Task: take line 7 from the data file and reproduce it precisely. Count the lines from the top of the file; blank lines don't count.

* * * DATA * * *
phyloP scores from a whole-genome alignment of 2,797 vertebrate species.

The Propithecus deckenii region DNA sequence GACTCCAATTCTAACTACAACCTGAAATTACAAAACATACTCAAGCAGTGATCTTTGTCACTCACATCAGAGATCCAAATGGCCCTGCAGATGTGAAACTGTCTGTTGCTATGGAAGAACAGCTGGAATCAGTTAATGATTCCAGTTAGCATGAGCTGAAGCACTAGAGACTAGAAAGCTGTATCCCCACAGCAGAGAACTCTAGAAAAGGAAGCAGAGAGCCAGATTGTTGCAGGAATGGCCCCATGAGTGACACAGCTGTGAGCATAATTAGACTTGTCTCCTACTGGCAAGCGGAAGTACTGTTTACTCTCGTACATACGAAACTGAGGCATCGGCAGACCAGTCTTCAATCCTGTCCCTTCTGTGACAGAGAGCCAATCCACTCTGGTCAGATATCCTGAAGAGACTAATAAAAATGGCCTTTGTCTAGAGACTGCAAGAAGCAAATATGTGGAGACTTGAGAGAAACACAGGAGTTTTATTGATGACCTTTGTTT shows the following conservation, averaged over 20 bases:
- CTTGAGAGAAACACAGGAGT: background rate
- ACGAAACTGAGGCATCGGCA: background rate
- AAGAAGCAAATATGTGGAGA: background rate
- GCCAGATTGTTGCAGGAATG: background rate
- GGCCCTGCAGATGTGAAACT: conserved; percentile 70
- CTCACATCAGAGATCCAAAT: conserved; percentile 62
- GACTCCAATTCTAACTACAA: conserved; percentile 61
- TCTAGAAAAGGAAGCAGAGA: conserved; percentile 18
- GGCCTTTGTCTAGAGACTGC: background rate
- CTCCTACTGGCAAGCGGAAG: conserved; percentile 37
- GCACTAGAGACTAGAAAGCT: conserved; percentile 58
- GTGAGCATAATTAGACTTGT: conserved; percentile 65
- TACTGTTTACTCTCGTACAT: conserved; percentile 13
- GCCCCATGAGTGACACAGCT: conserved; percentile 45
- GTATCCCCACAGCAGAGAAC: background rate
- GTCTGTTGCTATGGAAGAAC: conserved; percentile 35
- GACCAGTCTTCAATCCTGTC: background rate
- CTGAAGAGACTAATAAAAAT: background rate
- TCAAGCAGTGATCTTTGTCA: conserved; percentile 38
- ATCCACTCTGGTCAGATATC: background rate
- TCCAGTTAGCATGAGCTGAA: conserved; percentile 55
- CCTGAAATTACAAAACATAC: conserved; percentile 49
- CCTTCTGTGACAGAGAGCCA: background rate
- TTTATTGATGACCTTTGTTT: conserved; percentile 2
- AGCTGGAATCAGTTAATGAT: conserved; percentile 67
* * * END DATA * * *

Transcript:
- GGCCCTGCAGATGTGAAACT: conserved; percentile 70